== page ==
AH: Justin Nozuka, Adele, Kings of Leon, Paramore, Marc Broussard. Each of these artists are truly unique and have something very interesting to say I believe. The style of each is so different from each other but they all have something in common: brilliant voices and songs.
PM: Which artists have most influenced your music and why/how?
AH: Growing up dancing in a style called Lyrical, I was very tuned into what songs actually said. The singer/songwriters like Gavin DeGraw and Marc Broussard have a soulful sound about them that I always seemed to gravitate towards. They said what they meant and how they meant it. And then I loved Justin Timberlake’s experimentation and fusion of genres.
PM: Did you set out to create a “pop” style album, or did the music develop more organically than that? Is genre something you take into consideration when writing and recording songs? Why or why not?
AH: I knew I wanted it to be in a pop/rock vein. I just didn’t know the percentage of pop or rock. Each song I wrote, I experimented with the sounds and what sounded the best with my voice and what was the most natural.
PM: Can you describe for our readers what your particular style is when it comes to the song composition process?
AH: I have a couple notebooks: a journal that I write in every day and just get my thoughts down, an idea book that I write lines and concepts down in, and a legal pad that I experiment with. My ideas come in different ways every time. Observations, random thoughts, feelings, etc. I take all three pretty much everywhere I go to make sure I get them down on paper. I prefer to co-write songs because you have that many more ideas to bring to the table to make the song the best it can be. So I bring my idea book, my journal, and my legal pad with me to all co-writes and I have a lot to choose from when it comes to deciding what to write about!
PM: What is it like to have the opportunity to record songs that you’ve written for mass consumption by the public?
AH: That part is the most valuable to me. To fix someone’s day or make someone feel better about something they have or are going through is why I sing in the first place. I feel so blessed to be able to share my thoughts and feelings, and I am more than grateful that Liquid Digital Media has allowed me to do so.
PM: What message, if any, do you want to convey to audiences with your music?
AH: There is a lot going on in everyone’s lives at one given moment. Everyone has breakups and makeups and hard days and great days. Live it and enjoy it and know that you are in good company. If you need a friend, I’ll gladly volunteer.
PM: As a female pop artist arguably you are on track to become an important icon for young girls. How do you feel about the way that women are treated by the media? What, if anything, would you tell young female fans about the way women are portrayed in the music industry?
AH: I think looks and body image are the most obvious media-related topics for women right now. I grew up with a gymnast/dancer body — not stick thin but not overweight. I think women like Katy Perry and Taylor Swift and Beyonce are a great representation of the one fact that we are all shaped differently with different hair and skin and heights. These women own who they are, and I intend to do the same. I know I am my own worst critic, and I’m betting that I’m not alone in that. So realize that people love you for exactly the way you are and be happy with it. You waste way too much time trying to be something else — especially when you are the only one who thinks you need to change!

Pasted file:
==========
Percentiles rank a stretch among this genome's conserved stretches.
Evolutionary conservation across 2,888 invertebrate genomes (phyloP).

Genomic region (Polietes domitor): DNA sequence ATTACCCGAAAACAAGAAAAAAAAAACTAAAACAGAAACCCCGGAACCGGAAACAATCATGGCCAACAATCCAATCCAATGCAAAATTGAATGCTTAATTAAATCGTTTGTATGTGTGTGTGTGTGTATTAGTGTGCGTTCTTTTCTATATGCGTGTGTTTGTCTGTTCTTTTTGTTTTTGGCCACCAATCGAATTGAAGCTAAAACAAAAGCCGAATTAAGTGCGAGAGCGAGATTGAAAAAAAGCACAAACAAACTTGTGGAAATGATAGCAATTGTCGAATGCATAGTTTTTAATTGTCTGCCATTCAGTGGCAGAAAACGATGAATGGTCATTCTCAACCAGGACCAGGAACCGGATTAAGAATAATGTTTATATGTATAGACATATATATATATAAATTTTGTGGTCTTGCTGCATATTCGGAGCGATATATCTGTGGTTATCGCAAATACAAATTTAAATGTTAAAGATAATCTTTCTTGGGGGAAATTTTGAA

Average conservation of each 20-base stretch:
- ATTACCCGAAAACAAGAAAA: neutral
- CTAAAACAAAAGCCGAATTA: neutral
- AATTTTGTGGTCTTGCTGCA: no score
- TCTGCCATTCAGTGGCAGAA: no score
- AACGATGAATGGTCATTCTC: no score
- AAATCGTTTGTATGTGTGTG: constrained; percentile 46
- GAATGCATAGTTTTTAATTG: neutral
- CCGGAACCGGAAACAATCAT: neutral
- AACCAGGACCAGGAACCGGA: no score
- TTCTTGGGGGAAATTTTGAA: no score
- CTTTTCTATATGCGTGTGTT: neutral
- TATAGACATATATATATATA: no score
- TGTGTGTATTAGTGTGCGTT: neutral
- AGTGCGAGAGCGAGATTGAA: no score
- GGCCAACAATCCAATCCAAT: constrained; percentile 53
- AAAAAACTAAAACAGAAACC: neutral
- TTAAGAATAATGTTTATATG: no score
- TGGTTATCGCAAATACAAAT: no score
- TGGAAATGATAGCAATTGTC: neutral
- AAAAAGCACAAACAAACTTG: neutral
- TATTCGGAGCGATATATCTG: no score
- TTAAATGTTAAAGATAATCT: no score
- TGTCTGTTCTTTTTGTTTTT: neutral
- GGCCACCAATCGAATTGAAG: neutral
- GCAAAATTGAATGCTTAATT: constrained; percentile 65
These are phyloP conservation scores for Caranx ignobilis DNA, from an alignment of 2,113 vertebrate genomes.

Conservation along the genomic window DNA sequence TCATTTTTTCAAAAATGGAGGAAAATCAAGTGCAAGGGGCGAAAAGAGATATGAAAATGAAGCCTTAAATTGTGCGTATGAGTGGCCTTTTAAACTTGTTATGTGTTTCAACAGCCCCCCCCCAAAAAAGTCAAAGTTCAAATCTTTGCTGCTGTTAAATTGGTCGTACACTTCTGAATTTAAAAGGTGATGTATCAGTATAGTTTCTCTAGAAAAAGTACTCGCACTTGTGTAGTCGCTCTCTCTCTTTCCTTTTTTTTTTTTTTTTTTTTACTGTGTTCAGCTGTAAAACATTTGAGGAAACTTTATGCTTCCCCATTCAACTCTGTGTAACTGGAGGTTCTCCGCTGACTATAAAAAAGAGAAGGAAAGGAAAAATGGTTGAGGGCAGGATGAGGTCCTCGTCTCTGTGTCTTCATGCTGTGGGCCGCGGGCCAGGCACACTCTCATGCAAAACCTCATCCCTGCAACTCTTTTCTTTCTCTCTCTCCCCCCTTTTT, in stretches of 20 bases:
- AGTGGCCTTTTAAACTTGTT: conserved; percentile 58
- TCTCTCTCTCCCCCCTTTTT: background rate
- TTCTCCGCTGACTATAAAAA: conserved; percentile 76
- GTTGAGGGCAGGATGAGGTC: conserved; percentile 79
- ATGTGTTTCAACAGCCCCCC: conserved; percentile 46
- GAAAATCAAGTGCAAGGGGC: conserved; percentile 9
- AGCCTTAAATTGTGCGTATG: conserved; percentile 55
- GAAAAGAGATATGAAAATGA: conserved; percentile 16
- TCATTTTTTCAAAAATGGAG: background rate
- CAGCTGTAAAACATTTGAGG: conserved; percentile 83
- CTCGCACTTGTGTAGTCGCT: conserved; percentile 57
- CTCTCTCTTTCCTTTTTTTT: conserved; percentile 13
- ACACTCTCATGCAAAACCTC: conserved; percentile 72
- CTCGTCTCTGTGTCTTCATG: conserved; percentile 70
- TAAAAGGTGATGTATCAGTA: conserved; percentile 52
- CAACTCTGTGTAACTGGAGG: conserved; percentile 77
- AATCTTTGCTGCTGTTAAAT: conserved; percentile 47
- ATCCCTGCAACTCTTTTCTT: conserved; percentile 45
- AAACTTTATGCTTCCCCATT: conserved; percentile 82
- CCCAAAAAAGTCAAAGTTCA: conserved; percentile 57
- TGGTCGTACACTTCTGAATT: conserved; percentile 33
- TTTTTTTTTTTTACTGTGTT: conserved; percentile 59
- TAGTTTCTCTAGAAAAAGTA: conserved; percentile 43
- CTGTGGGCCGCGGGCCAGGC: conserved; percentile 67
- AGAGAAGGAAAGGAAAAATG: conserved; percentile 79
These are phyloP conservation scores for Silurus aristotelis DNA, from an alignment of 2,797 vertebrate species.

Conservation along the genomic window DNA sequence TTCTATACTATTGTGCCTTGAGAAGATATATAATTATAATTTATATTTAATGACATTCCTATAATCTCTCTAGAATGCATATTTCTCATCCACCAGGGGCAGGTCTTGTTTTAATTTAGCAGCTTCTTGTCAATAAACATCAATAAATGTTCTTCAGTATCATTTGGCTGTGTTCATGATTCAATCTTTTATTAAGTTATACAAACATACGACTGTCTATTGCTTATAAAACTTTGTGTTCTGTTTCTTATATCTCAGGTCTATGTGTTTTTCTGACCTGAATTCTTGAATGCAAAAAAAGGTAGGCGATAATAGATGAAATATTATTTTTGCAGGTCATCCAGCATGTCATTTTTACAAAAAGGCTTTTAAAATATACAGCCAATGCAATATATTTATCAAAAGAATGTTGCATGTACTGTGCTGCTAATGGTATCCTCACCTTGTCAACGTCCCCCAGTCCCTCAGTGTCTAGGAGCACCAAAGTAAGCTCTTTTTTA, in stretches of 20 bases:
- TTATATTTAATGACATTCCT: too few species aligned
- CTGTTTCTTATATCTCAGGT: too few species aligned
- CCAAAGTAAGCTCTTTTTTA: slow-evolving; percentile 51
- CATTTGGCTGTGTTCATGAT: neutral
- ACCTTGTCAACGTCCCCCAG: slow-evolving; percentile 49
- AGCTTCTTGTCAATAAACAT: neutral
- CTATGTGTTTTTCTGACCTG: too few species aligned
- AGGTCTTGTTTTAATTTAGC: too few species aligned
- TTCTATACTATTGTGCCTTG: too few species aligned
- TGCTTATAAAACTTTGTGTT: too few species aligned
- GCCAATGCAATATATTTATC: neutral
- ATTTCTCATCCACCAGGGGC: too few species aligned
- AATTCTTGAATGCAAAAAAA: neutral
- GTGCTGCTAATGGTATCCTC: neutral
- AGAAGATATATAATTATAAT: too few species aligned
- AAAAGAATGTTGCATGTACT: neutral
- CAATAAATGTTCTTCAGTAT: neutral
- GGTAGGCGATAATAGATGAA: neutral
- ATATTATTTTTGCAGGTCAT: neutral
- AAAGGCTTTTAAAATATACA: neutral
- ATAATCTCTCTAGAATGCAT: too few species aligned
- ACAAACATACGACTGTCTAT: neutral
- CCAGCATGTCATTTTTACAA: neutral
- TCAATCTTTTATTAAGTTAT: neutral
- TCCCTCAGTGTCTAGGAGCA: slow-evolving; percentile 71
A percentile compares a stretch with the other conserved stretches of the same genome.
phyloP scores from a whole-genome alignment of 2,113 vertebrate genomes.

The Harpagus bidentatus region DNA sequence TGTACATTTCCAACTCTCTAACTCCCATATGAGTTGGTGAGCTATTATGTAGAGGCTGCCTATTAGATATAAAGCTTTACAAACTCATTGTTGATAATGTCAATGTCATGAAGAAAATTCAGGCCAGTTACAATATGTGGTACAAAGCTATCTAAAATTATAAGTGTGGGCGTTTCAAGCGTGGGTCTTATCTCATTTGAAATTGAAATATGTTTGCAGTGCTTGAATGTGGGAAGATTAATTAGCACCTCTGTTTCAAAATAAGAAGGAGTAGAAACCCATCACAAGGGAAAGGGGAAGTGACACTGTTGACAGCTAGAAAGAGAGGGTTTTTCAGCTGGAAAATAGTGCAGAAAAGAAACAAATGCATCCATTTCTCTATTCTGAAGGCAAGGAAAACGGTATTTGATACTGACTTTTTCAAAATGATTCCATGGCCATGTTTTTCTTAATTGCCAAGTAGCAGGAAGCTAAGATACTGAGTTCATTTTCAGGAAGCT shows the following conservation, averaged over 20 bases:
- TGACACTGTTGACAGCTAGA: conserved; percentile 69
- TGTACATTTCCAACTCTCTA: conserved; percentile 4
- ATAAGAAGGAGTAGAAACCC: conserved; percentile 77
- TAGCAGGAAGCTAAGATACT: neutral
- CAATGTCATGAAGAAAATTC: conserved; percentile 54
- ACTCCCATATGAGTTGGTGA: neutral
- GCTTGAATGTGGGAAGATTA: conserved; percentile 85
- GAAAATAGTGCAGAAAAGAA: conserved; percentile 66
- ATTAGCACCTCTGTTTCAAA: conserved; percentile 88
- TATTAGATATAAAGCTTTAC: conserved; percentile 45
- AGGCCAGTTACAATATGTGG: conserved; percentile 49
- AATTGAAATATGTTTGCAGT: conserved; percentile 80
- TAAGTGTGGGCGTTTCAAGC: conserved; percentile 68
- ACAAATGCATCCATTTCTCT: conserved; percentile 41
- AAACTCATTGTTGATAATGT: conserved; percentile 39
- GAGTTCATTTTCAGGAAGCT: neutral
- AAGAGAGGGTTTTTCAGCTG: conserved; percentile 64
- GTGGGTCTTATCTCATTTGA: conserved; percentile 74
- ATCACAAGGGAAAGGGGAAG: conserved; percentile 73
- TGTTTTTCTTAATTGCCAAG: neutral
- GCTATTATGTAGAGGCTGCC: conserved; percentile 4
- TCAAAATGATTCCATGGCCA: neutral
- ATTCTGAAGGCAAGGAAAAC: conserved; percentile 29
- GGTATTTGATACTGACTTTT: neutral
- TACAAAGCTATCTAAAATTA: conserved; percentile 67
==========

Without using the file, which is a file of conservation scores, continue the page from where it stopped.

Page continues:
PM: Do you feel like your gender and/or sexuality played a role in your ability to achieve your goals as a singer/songwriter? What has your experience been like as a woman in the music industry?
AH: I haven’t felt it either way really. It’s more my age that has played a role. You have to prove yourself as a true songwriter at some point! And it was nerve racking! For me, I have an extra boundary that most would consider a perk. I am the daughter of a great musician, and with that, I have the added pressure to live up to his incredible talent. It was more of an internal pressure I put on myself, and I feel like it pushed me beyond my comfort zone to be better than I thought I could be. So in the end, it worked out for the best I guess!
PM: What advice would you give to other aspiring singer/songwriters?
AH: WRITE IT ALL DOWN. Use paper and pen. Not a computer or pencil or Whiteout. If you constantly are able to delete and erase, you tend to talk yourself out of the best ideas. If you write it in pen on actual paper, you are able to go back and see what your gut instinct was — before your head tried to change your mind! :)
For more information on Ashlyne Huff, visit her official web site, where you can read a full bio, watch the “Heart of Gold” music video, view tour and interview photos, and even purchase tickets for Ashlyne’s upcoming performances with Honor Society on their “Here Comes Trouble” U.S. tour along with teen pop sensation Just Kait. The 32-city tour kicks off March 19th in St. Petersburg, FL and will include stops in Los Angeles, New York, Chicago, Orlando, and Houston. Also, be sure to check back for our review of Ashlyne’s promo disc, including “Heart of Gold” as well as five other currently unreleased original tracks!